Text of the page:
My class has been using a great thinking routine called Which One Doesn't Belong (check out the #WODB hashtag on Twitter for lots of examples), which asks students to practice logical thinking, and to communicate using mathematical language.
You can project the four choices and have students signal a number from 1 to 4 to show which one they think doesn't belong, and then call on a student to give reasoning. You can also ask students to move to four corners of the room, share their reasoning for choosing that option with other people in that corner, and then share out to the whole group. You can also use it as a written check / ticket out the door activity to get a measure of individual thinking.
I decided to extend this activity by taking it into our maker space this past week so students could build their own options. (So much fun, right?)
I gave them time to choose their four numbers the day before. Since we are currently studying fractions, I asked them to create fractions for their choices, which ended up making the building part a little more challenging. During this planning step, I showed them an example of a bad WODB - with options 3, 5, 7, and 10. Since 10 is a double digit, and it's composite, it's a pretty obvious standout. I encouraged students to find ways to make any one of their numbers a reasonable choice - and this is harder to do than it sounds. The next day, we went to our maker space to build their ideas.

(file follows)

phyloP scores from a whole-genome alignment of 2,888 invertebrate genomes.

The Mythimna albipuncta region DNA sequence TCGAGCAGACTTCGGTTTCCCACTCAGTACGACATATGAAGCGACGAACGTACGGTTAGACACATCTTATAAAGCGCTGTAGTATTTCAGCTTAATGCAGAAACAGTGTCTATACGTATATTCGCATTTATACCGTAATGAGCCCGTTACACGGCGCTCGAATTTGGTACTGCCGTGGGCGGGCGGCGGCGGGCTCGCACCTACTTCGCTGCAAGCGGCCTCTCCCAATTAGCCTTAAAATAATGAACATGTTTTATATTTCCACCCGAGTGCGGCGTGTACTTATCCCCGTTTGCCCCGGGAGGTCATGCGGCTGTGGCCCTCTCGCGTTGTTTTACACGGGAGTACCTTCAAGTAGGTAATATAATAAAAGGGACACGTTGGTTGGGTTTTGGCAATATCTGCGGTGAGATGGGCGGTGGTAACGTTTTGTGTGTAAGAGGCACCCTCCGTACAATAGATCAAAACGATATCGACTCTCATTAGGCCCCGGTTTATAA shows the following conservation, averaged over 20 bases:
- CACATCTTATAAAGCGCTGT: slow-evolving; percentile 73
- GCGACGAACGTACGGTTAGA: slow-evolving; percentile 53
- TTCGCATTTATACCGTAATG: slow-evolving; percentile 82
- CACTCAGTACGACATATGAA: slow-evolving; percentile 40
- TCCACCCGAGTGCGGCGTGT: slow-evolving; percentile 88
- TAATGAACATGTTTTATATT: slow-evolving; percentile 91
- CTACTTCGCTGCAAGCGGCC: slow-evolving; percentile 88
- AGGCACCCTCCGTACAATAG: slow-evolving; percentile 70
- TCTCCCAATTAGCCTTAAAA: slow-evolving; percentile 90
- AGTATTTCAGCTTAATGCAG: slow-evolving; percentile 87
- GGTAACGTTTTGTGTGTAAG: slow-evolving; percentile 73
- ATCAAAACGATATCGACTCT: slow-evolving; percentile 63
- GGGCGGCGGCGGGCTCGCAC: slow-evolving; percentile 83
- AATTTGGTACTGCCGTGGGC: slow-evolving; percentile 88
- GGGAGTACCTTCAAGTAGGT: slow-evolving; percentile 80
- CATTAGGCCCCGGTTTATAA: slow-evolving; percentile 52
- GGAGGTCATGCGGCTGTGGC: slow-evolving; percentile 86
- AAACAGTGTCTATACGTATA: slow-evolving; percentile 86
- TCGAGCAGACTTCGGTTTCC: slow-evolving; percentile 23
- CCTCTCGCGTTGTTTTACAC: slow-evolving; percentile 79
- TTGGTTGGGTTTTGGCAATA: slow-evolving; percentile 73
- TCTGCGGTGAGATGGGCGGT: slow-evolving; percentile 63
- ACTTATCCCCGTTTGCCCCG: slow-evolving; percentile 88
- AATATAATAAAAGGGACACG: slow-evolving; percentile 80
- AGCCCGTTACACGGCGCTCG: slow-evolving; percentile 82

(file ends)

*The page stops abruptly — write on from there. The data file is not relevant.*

As you can see, some students went with a minimalist approach, while others show a love for bling!
I could tell a lot about student thinking through their conversations during the building process, and from their final products - some students found unique ways to group 3 of 4 numbers in their sets, while others had pairs of differences. Some of them used the materials in very unique ways, while others gravitated toward ideas they saw around the room.
This was our first attempt - both at creating group sets and building with these materials. We still need some practice representing all the numbers clearly for others to view and consider. We still need some practice thinking about how fractions can be alike and distinct. With only 15 minutes of planning and 35 minutes of build time in our packed schedule, more time for feedback and revision would have been helpful to groups.
We had so much fun, and there was so much engagement! I would definitely recommend this as an activity to try again.
I've had the privilege of working with hundreds of students and families in IA, CT, NC, MO, TX, and Canada.